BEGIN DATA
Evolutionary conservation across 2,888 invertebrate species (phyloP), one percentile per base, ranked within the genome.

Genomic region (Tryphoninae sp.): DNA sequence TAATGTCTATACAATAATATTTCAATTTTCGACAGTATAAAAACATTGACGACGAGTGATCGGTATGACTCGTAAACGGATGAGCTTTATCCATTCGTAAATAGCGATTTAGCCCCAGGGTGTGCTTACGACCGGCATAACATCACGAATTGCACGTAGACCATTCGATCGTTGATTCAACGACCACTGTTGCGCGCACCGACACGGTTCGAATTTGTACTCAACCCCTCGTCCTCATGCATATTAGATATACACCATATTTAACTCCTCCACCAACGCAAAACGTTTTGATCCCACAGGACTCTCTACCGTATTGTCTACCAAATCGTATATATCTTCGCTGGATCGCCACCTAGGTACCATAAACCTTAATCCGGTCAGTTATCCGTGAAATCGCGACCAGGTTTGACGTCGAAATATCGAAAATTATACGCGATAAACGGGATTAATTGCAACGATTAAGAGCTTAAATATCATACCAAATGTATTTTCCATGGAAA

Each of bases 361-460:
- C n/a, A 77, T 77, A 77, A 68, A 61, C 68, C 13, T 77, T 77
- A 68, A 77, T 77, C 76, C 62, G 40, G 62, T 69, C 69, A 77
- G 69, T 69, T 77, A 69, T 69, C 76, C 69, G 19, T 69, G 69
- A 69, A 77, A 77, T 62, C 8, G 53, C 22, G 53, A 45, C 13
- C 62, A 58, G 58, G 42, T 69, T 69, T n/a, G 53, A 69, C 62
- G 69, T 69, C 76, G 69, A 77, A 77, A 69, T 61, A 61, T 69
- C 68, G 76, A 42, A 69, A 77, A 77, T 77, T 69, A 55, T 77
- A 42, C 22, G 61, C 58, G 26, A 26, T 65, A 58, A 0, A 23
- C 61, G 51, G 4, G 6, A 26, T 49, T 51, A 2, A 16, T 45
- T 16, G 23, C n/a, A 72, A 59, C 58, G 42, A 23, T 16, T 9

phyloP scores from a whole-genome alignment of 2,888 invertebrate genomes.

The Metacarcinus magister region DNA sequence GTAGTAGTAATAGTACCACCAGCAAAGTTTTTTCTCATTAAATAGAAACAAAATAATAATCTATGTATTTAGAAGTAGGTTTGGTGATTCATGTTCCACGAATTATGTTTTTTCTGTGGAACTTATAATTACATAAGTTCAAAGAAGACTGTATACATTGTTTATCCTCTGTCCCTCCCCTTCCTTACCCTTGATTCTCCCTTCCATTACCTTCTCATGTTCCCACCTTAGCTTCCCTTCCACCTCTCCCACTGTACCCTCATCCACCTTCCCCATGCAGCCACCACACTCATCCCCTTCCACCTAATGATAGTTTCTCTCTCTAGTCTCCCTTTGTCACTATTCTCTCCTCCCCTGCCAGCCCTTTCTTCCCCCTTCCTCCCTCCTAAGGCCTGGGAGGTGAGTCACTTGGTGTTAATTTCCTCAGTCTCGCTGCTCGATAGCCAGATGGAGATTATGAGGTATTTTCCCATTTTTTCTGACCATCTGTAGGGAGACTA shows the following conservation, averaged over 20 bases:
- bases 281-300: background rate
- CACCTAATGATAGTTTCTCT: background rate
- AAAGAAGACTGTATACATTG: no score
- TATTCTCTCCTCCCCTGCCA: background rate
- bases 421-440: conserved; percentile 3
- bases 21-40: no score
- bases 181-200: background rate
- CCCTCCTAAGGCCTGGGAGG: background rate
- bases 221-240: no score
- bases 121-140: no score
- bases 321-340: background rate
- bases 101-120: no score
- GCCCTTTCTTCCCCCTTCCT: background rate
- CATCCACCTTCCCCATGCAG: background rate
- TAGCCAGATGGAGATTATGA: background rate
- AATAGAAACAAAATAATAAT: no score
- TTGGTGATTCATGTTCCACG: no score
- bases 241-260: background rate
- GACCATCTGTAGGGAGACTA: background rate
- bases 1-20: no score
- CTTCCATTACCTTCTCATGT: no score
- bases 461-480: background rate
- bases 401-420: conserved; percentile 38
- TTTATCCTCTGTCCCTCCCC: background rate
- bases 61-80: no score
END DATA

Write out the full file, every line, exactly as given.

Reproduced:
Evolutionary conservation across 2,888 invertebrate species (phyloP), one percentile per base, ranked within the genome.

Genomic region (Tryphoninae sp.): DNA sequence TAATGTCTATACAATAATATTTCAATTTTCGACAGTATAAAAACATTGACGACGAGTGATCGGTATGACTCGTAAACGGATGAGCTTTATCCATTCGTAAATAGCGATTTAGCCCCAGGGTGTGCTTACGACCGGCATAACATCACGAATTGCACGTAGACCATTCGATCGTTGATTCAACGACCACTGTTGCGCGCACCGACACGGTTCGAATTTGTACTCAACCCCTCGTCCTCATGCATATTAGATATACACCATATTTAACTCCTCCACCAACGCAAAACGTTTTGATCCCACAGGACTCTCTACCGTATTGTCTACCAAATCGTATATATCTTCGCTGGATCGCCACCTAGGTACCATAAACCTTAATCCGGTCAGTTATCCGTGAAATCGCGACCAGGTTTGACGTCGAAATATCGAAAATTATACGCGATAAACGGGATTAATTGCAACGATTAAGAGCTTAAATATCATACCAAATGTATTTTCCATGGAAA

Each of bases 361-460:
- C n/a, A 77, T 77, A 77, A 68, A 61, C 68, C 13, T 77, T 77
- A 68, A 77, T 77, C 76, C 62, G 40, G 62, T 69, C 69, A 77
- G 69, T 69, T 77, A 69, T 69, C 76, C 69, G 19, T 69, G 69
- A 69, A 77, A 77, T 62, C 8, G 53, C 22, G 53, A 45, C 13
- C 62, A 58, G 58, G 42, T 69, T 69, T n/a, G 53, A 69, C 62
- G 69, T 69, C 76, G 69, A 77, A 77, A 69, T 61, A 61, T 69
- C 68, G 76, A 42, A 69, A 77, A 77, T 77, T 69, A 55, T 77
- A 42, C 22, G 61, C 58, G 26, A 26, T 65, A 58, A 0, A 23
- C 61, G 51, G 4, G 6, A 26, T 49, T 51, A 2, A 16, T 45
- T 16, G 23, C n/a, A 72, A 59, C 58, G 42, A 23, T 16, T 9

phyloP scores from a whole-genome alignment of 2,888 invertebrate genomes.

The Metacarcinus magister region DNA sequence GTAGTAGTAATAGTACCACCAGCAAAGTTTTTTCTCATTAAATAGAAACAAAATAATAATCTATGTATTTAGAAGTAGGTTTGGTGATTCATGTTCCACGAATTATGTTTTTTCTGTGGAACTTATAATTACATAAGTTCAAAGAAGACTGTATACATTGTTTATCCTCTGTCCCTCCCCTTCCTTACCCTTGATTCTCCCTTCCATTACCTTCTCATGTTCCCACCTTAGCTTCCCTTCCACCTCTCCCACTGTACCCTCATCCACCTTCCCCATGCAGCCACCACACTCATCCCCTTCCACCTAATGATAGTTTCTCTCTCTAGTCTCCCTTTGTCACTATTCTCTCCTCCCCTGCCAGCCCTTTCTTCCCCCTTCCTCCCTCCTAAGGCCTGGGAGGTGAGTCACTTGGTGTTAATTTCCTCAGTCTCGCTGCTCGATAGCCAGATGGAGATTATGAGGTATTTTCCCATTTTTTCTGACCATCTGTAGGGAGACTA shows the following conservation, averaged over 20 bases:
- bases 281-300: background rate
- CACCTAATGATAGTTTCTCT: background rate
- AAAGAAGACTGTATACATTG: no score
- TATTCTCTCCTCCCCTGCCA: background rate
- bases 421-440: conserved; percentile 3
- bases 21-40: no score
- bases 181-200: background rate
- CCCTCCTAAGGCCTGGGAGG: background rate
- bases 221-240: no score
- bases 121-140: no score
- bases 321-340: background rate
- bases 101-120: no score
- GCCCTTTCTTCCCCCTTCCT: background rate
- CATCCACCTTCCCCATGCAG: background rate
- TAGCCAGATGGAGATTATGA: background rate
- AATAGAAACAAAATAATAAT: no score
- TTGGTGATTCATGTTCCACG: no score
- bases 241-260: background rate
- GACCATCTGTAGGGAGACTA: background rate
- bases 1-20: no score
- CTTCCATTACCTTCTCATGT: no score
- bases 461-480: background rate
- bases 401-420: conserved; percentile 38
- TTTATCCTCTGTCCCTCCCC: background rate
- bases 61-80: no score